It's official: Balenciaga confirmed this morning (via Twitter) that Alexander Wang will be its new creative director, replacing the widely acclaimed Nicolas Ghesquière. "Alexander Wang has responsibility for designing the brand's women's and men's ready-to-wear and accessories collections, as well as for Balenciaga's image," reads the press release, which also confirms that Wang will continue to design his own eponymous fashion house. The statement points out that the Alexander Wang brand is "independently-owned," which suggests that a majority-stake investment from Balenciaga parent company PPR was not part of this deal. [@Balenciaga]
Critical reaction to the news has been tepid but not damning, reflecting Wang's identity as a young New York streetwear designer and Balenciaga's status as a taste-making Paris fashion house (that fashion writers don't want to alienate). Writing before the official announcement but after Wang's hiring had been widely reported, Cathy Horyn said of Wang, "he is a pretty good street designer." Ouch. The Financial Times Vanessa Friedman calls Wang a "hipster designer" and continues:
He's a streetwear/contemporary market designer, known primarily for his cool T-shirts, trousers and bomber jackets. Yesterday, talking to a friend in town from Italy, Wang's name came up as a designer her 16-year-old loved. Doesn't seem to me 16-year-olds are Balenciaga's target customer.
So if he is the pick, that leads me to think that maybe PPR wants to change direction with Balenciaga, and go in for a more contemporary and less haute mode, so it can get into that lucrative market, which is growing in China. See what LVMH has done with Kenzo, for example, where hipster boutique owners Humberto Leon and Carol Lim have moved that brand into the contemporary direction. [...]
But to turn Balenciaga, with its storied history and rigorous design sense, into a jeans and tees brand seems almost, well, sacrilegious. I know fashion has a notoriously short memory, but still. Heritage matters.
[FT, On The Runway]
Another potential source of awkwardness during the transition from the Ghesquière era to the Wang era? Kristen Stewart and Liberty Ross. Ghesquière and Stewart are said to be close friends, and Stewart is both the face of a Balenciaga perfume and a frequent, high-profile wearer of the house's clothing. Wang, meanwhile, is team Liberty. He helped Ross make her first public appearance following the scandal that ended her marriage — in case you forgot, her husband Rupert Sanders had an affair with Stewart — when he cast the former model in his spring show. [StyleCaster]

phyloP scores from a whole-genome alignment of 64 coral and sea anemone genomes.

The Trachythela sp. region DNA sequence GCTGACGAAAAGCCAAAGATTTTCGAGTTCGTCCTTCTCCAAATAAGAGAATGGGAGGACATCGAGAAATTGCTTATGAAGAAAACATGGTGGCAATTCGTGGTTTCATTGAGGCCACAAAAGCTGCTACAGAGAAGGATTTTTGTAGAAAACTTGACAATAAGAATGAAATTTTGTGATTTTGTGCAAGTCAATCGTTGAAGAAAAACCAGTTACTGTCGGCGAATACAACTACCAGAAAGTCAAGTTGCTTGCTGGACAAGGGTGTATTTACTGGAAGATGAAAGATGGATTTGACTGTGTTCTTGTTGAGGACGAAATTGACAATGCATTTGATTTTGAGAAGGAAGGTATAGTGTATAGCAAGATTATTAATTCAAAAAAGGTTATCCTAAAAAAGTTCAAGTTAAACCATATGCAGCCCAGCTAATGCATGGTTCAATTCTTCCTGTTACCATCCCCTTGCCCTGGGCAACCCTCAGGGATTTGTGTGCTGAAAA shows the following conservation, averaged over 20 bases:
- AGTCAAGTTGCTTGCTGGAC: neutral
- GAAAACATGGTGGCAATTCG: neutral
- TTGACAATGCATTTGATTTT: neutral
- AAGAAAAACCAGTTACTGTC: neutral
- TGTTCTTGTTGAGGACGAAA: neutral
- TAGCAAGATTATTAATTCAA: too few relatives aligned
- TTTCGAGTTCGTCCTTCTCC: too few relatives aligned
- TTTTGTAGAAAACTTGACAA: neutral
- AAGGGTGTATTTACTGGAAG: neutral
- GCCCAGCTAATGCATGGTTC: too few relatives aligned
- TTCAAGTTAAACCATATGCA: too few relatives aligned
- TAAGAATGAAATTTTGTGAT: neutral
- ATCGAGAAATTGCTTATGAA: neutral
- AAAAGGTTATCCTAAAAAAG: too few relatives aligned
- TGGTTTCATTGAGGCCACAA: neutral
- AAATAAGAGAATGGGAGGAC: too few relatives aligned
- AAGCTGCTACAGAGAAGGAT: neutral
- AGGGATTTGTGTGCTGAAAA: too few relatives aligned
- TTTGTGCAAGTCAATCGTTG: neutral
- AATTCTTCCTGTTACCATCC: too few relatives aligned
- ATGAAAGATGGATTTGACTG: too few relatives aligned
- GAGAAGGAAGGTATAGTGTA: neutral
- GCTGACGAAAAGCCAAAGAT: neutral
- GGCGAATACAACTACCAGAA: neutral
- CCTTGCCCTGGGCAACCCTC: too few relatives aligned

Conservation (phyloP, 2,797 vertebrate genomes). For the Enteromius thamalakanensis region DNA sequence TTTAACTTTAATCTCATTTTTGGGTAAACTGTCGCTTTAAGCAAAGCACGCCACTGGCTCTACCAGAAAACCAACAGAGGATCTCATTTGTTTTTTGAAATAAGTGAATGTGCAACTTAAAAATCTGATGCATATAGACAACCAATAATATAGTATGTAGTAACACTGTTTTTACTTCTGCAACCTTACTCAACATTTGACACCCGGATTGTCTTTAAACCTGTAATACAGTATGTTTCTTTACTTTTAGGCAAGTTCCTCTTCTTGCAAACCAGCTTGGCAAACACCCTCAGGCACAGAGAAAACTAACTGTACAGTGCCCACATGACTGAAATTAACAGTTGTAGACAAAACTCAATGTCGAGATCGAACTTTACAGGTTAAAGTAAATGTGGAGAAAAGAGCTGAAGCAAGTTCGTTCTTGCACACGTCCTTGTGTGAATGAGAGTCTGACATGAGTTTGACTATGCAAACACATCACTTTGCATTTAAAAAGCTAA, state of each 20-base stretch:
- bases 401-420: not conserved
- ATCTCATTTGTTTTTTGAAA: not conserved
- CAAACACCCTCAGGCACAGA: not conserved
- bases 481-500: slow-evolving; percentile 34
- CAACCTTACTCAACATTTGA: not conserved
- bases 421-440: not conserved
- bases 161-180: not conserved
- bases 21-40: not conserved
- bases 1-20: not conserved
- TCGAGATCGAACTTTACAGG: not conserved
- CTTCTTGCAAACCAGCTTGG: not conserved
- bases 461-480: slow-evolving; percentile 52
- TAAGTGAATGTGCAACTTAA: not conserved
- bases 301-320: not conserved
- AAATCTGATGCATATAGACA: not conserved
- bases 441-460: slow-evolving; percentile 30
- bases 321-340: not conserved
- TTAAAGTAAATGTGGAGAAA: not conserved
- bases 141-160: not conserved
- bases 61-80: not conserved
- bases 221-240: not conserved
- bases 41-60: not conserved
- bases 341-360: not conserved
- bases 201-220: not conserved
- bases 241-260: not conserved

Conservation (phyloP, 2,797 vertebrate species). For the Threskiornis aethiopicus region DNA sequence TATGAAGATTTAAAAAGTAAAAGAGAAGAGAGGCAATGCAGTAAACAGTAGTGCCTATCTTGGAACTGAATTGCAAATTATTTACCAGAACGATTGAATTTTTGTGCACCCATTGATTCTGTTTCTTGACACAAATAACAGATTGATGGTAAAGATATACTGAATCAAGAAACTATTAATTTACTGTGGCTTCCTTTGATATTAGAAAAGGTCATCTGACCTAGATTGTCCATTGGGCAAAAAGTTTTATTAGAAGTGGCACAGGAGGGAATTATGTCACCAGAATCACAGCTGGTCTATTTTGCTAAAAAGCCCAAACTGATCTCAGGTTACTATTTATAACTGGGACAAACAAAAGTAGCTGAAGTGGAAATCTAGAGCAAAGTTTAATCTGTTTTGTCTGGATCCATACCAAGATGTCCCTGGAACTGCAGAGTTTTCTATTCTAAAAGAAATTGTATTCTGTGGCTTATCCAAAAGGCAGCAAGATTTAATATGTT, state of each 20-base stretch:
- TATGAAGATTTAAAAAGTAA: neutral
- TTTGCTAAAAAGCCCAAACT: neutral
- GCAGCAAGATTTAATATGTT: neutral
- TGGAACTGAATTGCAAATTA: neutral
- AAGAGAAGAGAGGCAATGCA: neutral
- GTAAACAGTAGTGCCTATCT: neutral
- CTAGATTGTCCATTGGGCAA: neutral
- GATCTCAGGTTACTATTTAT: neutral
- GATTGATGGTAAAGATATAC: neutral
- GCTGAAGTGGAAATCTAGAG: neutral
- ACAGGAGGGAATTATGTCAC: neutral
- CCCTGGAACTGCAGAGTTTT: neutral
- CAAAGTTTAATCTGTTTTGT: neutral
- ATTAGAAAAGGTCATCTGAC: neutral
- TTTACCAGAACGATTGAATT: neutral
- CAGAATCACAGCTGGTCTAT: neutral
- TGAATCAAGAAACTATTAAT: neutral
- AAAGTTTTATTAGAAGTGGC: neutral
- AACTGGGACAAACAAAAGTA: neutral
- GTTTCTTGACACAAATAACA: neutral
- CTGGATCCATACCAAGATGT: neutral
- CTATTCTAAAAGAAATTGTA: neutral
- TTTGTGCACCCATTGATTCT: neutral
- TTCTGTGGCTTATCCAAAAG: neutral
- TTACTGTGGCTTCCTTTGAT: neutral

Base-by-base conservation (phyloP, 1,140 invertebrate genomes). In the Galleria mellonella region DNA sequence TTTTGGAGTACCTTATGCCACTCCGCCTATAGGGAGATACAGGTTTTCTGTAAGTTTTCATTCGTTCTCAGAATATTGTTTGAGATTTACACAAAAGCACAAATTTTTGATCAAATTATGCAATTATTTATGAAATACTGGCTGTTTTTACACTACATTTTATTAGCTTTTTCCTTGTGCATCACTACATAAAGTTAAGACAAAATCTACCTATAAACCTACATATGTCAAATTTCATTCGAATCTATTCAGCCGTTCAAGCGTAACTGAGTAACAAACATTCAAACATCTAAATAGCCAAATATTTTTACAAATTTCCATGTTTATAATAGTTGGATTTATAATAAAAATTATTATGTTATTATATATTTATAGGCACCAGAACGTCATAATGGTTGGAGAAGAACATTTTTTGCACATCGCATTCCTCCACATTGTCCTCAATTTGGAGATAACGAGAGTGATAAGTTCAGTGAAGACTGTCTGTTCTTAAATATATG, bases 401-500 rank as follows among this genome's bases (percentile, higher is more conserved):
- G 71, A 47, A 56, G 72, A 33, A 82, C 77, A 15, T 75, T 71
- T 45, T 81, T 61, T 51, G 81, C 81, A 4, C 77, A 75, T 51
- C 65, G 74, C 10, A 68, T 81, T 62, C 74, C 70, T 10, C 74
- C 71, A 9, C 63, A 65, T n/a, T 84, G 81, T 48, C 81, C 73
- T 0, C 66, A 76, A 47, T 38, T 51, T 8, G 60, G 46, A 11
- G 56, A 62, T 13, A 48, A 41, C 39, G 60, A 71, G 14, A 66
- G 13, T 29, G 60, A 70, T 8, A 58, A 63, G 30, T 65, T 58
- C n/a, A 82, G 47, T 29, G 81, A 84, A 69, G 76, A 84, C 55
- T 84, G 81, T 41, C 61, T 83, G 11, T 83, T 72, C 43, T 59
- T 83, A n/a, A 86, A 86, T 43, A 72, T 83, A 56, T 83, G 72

Jewelry designer Alison Lou got Girls star Jemima Kirke to shoot her lookbook. Kirke imitates the facial expressions of the little characters that feature in Lou's jewelry. [Lucky]
Domenico Dolce and Stefano Gabbana's second trial for tax evasion begins in Italy today. The duo are charged alongside four other defendants, including their tax consultant, with under-reporting the value of their company when they technically transferred ownership of the Dolce & Gabbana brands to a holding company in Luxembourg in order to avoid paying some €400 million in Italian taxes on the sale. Dolce and Gabbana were previously cleared of wrongdoing in the case, but a higher court overturned that outcome and ordered a retrial. [Telegraph]
King of collaborations Karl Lagerfeld will design four seasonal capsule collections for Melissa shoes, the maker of jellies. [WWD]
Khloe Kardashian says she and her sisters named their licensed makeup collection "Khroma" all by themselves. The Kardashians and their licensing partners are being sued by an existing makeup brand named Chroma. Kardashian says it all came from Kim's "doodling":
"We were literally throwing out names ... we were saying we wanted the packaging to be metallic, chromes, we were going to do these colors, but also gold and rose gold in all of our packaging, chrome colors. [...]
Kim started doodling the word 'Khroma.' We were writing down all the names, and everybody left, and there was this piece of paper on the table with her doodles on it, and we took it and brought it back with us and thought 'Hmm, this could actually work as a logo.' The name, I think, all three of us decided we wanted metallics in the packaging. Chroma means 'color,' that's where the word comes from."
Warner's is touting a new bra it calls "The Unbelievable UnWire bra." According to the company, the bra employs patented, proprietary technology that enables a flexible "unwire" to be "twisted, washed or crumpled, only to spring back to its original shape." It'll be in stores in February. [WWD]